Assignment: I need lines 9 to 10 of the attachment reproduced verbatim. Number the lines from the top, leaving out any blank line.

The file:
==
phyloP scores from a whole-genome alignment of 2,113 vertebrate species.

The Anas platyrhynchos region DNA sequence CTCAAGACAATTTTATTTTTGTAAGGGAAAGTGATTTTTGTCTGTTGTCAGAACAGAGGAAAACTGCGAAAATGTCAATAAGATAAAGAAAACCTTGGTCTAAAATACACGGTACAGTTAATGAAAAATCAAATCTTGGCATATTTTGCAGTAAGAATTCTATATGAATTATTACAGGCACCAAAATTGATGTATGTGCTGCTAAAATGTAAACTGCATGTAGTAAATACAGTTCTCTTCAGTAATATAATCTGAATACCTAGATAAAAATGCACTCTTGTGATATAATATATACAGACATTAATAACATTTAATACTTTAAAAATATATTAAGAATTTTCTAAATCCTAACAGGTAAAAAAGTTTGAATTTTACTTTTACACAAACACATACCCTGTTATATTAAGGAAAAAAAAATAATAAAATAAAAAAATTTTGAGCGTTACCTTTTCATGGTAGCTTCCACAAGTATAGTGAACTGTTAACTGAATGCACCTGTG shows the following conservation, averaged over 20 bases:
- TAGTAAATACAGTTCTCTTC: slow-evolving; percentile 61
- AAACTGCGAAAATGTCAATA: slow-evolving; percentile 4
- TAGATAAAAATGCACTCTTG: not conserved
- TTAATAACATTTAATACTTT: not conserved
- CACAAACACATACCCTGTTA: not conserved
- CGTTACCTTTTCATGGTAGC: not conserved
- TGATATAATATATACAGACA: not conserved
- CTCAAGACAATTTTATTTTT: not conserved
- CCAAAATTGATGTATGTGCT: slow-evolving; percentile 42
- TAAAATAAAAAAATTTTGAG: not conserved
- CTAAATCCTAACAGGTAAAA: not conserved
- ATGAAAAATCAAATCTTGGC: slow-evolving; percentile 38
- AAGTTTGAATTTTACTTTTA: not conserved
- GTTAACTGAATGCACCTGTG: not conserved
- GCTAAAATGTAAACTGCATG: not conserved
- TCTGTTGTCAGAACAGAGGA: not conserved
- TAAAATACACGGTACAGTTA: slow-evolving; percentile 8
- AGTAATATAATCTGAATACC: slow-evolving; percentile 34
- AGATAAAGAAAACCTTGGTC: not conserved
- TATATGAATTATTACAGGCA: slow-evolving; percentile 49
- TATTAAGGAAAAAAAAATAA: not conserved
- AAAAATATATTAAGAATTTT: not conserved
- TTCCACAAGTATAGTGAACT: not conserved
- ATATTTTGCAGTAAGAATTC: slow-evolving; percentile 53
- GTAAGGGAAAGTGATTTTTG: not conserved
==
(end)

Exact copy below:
- TGATATAATATATACAGACA: not conserved
- CTCAAGACAATTTTATTTTT: not conserved